Did you know that Holmes wrote a dissent in Buchanan v. Warley?

November 7th, 2013

In passing in The Great Dissent by Thomas Healy, he mentions that Justice Holmes wrote a dissent in Buchanan v. Warley, but withdrew it. Huh, I thought? Did anyone else know this?

In a book review in the Yale Law Journal, David Bernstein and Ilya Somin explain this point:

 Yet Holmes drafted a dissenting opinion, arguing that the white plaintiff (who was barred from selling his property to a black man) could not assert the rights of blacks disadvantaged by the statute and that the law did not infringe on the plaintiff’s property rights in a way that violated the Fourteenth Amendment. See 9 Bickel & Schmidt, supra note 100, at 592 illus. (providing a copy of Holmes’s undelivered dissent in Buchanan). Only eleven days before Buchanan was released, Holmes was still considering whether to issue his dissent. Id. at 805 n.255. He ultimately did not, probably not because he changed his mind on the merits but because he could not get a second vote. Id.

Holme’s famous dissent in Lochner would also give him ground to dissent in Buchanan, a case that would have upheld massive racial segregation. If anyone has a copy of the draft opinion, please share.

On the whole, with the book, I felt left down. I was expecting some massive revelation about how Holmes’s jurisprudence evolved. I only got glimpses of that, and found the author was really stretching to piece things together. The few letters he exchanged with Learned Hand were really, really overblown. And what about Brandeis? There was very little there. The most persistent theme was that others tried to get into Holme’s good graces to influence him, or profit. It was really sad. I wonder how many of his “friends” actually cared about him, and how many wanted to gain from his celebrity.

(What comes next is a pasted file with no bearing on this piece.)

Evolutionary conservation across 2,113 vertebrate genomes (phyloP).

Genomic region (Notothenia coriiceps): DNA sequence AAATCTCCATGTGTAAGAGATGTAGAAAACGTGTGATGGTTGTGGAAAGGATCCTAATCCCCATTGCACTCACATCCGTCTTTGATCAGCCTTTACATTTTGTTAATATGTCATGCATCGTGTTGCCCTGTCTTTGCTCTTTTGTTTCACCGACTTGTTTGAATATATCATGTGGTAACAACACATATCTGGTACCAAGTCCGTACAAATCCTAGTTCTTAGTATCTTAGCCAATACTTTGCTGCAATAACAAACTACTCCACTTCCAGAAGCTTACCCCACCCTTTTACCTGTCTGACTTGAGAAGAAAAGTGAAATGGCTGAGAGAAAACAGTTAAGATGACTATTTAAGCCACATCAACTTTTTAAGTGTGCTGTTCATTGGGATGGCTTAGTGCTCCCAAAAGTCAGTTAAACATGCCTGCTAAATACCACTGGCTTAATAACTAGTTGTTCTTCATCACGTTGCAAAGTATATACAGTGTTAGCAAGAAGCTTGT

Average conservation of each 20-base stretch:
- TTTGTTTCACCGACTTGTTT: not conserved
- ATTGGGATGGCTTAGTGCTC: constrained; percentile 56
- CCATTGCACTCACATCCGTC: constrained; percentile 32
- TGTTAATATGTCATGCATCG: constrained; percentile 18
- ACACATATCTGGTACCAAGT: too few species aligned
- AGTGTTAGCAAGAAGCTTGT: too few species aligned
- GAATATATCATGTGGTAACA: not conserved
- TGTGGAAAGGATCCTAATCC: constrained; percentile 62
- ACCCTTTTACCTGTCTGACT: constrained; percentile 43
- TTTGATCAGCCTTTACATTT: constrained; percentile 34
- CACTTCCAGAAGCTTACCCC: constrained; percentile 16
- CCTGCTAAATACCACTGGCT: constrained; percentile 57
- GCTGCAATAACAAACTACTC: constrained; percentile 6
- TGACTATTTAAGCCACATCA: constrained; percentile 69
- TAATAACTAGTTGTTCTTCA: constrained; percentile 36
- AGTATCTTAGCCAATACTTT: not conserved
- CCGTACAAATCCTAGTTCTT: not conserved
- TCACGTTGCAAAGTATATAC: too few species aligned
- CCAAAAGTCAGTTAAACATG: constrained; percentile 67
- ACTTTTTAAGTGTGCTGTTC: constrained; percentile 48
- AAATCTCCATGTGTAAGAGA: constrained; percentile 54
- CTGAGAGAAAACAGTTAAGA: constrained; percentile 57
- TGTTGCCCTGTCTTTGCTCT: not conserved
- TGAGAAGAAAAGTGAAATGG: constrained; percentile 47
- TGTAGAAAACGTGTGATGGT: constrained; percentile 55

As David notes in his review:

He ultimately received (non-physical) affection, and adulation as well, not from his lover but from his young Progressive acolytes like Harold Laski, Felix Frankfurter, and others. But that adulation depended on Holmes’s staying in their ideological good graces, and once his “circle” had decided that freedom of speech needed judicial protection, it’s not surprising that Holmes indulged them by protecting it. Which is not to say that Holmes didn’t really change his mind, but if he had been a happy man not inclined to pay attention to young sycophants, he may never have had the occasion to rethink his position (unless, of course, Brandeis’s influence has been understated).

Reading this book has given me an even lower image of Holmes than I had before. Towards the end, I saw the shadow of a great jurist, who still had the same rhetorical flair of his youth.His constant desire to impress others, and not any deep or profound belief in individual freedom, undergirded the opinions that most remember him for (such as in the First Amendment context). All other opinions, that whitewash over freedom, such as Buck v. Bell, are generally disregarded, even though the basis of those opinions would fully support the basis of the withdrawn dissent in Buchanan.

On a stylistic note, I think the book tried to do too much. There was way too much time spent on chronicling the socialist and anarchist movements of the early 20th century. For long stretches I was bored. The various characters and scenes felt disjointed, connected only by the fact that the they were before the Court. And the buildup to the “Great dissent” was so anticlimactic, as the author kept hinting along the way exactly what was going to happen. I write this as an author who wrote a 300-page book about a case decided two years ago, that everyone knows how it will end. I worked really hard to keep it suspenseful, and threw in some twists and turns.